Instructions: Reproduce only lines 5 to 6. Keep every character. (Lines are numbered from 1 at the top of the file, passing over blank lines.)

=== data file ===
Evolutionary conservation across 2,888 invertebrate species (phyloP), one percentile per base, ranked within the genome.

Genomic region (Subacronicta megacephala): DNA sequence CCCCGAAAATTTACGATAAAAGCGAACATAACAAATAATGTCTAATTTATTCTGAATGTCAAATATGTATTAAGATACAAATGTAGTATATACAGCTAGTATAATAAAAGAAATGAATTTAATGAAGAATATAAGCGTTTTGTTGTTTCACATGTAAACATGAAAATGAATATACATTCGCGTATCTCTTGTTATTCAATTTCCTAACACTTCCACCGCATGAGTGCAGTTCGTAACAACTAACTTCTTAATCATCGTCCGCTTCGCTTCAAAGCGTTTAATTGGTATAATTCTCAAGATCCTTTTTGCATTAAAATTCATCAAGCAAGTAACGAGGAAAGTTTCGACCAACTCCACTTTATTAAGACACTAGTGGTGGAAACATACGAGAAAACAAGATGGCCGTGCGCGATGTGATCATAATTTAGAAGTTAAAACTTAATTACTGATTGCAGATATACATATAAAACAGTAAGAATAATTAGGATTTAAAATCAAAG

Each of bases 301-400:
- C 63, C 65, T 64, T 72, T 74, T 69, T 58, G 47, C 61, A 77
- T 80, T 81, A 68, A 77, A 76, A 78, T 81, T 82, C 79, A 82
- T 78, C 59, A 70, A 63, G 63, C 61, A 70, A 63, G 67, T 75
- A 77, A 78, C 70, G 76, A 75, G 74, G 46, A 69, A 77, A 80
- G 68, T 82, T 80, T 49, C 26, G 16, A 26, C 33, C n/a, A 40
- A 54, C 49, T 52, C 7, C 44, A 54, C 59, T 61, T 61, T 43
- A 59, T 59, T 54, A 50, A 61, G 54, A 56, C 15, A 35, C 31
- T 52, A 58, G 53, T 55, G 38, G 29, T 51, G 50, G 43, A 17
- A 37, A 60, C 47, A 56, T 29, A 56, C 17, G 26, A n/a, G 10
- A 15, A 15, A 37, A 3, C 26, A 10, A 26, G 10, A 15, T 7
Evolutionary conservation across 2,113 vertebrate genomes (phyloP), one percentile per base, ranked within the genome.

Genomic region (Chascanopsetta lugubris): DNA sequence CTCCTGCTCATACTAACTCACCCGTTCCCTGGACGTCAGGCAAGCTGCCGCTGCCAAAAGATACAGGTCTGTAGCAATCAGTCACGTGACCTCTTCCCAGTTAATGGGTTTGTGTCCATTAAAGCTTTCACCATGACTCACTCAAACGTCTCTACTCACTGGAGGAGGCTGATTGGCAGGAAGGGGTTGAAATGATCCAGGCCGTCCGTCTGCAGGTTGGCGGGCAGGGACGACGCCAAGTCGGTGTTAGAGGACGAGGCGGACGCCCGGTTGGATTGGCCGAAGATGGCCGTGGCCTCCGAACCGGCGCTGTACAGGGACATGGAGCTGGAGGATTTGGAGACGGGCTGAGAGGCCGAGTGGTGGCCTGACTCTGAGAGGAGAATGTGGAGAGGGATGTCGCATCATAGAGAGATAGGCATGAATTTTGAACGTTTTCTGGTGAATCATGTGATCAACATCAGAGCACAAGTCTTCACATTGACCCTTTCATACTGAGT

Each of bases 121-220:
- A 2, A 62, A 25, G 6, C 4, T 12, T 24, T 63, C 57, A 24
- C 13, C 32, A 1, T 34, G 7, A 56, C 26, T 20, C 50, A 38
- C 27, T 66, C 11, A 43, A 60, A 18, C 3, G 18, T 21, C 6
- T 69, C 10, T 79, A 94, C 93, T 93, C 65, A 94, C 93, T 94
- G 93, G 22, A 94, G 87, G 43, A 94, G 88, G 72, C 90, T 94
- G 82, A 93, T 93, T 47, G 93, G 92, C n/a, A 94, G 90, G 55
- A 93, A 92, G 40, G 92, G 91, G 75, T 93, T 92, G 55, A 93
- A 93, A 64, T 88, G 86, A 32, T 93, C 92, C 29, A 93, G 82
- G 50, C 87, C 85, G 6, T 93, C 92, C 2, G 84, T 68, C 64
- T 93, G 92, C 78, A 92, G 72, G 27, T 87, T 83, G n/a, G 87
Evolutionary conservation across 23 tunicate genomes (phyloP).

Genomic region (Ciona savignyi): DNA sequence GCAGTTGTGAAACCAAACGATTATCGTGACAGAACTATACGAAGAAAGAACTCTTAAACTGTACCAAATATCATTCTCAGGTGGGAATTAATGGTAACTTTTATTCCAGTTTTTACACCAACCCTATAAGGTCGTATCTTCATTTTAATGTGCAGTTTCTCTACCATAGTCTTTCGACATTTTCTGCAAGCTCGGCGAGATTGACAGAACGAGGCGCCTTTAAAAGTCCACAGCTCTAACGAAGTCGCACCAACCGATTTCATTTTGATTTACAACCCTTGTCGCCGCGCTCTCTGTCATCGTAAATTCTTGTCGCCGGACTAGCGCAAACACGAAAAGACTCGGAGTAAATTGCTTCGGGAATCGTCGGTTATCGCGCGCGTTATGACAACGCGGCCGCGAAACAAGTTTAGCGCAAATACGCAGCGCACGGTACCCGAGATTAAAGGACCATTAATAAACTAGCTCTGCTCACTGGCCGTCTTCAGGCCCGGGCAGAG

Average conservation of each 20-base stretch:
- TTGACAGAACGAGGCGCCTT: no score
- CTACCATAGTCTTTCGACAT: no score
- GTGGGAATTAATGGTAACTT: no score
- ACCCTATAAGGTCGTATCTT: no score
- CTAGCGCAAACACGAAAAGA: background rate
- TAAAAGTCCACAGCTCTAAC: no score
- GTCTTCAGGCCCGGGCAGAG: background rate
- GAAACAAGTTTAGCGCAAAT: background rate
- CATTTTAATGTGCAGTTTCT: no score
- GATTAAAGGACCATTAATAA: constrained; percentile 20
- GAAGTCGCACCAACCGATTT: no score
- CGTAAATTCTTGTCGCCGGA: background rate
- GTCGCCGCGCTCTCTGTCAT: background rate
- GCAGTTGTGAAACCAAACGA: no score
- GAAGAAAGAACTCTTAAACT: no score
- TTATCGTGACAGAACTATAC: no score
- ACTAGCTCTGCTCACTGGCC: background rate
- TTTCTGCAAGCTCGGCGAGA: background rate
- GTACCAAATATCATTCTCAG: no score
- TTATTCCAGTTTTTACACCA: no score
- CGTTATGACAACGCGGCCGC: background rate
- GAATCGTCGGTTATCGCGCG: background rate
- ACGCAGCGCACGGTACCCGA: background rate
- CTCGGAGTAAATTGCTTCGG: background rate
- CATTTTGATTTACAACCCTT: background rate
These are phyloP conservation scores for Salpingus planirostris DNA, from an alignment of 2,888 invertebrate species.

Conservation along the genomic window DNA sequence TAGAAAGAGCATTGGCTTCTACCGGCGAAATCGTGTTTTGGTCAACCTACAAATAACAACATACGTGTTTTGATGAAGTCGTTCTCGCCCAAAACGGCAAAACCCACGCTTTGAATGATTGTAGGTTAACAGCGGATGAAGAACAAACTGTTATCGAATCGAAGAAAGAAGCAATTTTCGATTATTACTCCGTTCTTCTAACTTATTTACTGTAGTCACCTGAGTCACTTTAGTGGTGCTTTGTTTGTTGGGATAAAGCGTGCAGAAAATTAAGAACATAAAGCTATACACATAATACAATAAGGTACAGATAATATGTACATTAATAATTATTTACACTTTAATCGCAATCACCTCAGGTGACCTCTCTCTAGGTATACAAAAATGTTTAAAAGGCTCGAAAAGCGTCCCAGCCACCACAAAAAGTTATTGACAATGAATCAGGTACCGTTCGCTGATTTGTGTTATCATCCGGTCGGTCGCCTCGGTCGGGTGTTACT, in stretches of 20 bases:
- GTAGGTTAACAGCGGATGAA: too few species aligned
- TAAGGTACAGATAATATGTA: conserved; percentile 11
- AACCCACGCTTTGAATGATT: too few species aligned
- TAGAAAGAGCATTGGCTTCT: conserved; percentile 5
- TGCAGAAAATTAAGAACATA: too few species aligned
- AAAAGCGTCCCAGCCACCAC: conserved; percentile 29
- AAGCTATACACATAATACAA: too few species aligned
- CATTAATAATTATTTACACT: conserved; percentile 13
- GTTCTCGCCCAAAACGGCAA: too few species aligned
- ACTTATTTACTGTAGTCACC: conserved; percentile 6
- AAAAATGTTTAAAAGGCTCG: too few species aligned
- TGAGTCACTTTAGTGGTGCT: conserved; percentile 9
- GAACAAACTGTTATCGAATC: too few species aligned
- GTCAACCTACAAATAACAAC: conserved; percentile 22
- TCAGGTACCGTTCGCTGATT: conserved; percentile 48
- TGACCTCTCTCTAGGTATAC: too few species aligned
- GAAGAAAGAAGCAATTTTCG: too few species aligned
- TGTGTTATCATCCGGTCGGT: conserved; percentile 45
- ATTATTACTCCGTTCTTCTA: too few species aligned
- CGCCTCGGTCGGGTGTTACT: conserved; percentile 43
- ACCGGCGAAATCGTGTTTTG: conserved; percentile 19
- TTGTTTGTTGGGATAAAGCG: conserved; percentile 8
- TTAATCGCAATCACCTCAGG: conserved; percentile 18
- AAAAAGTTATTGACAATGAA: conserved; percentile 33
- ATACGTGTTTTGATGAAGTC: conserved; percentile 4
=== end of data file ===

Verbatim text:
- T 80, T 81, A 68, A 77, A 76, A 78, T 81, T 82, C 79, A 82
- T 78, C 59, A 70, A 63, G 63, C 61, A 70, A 63, G 67, T 75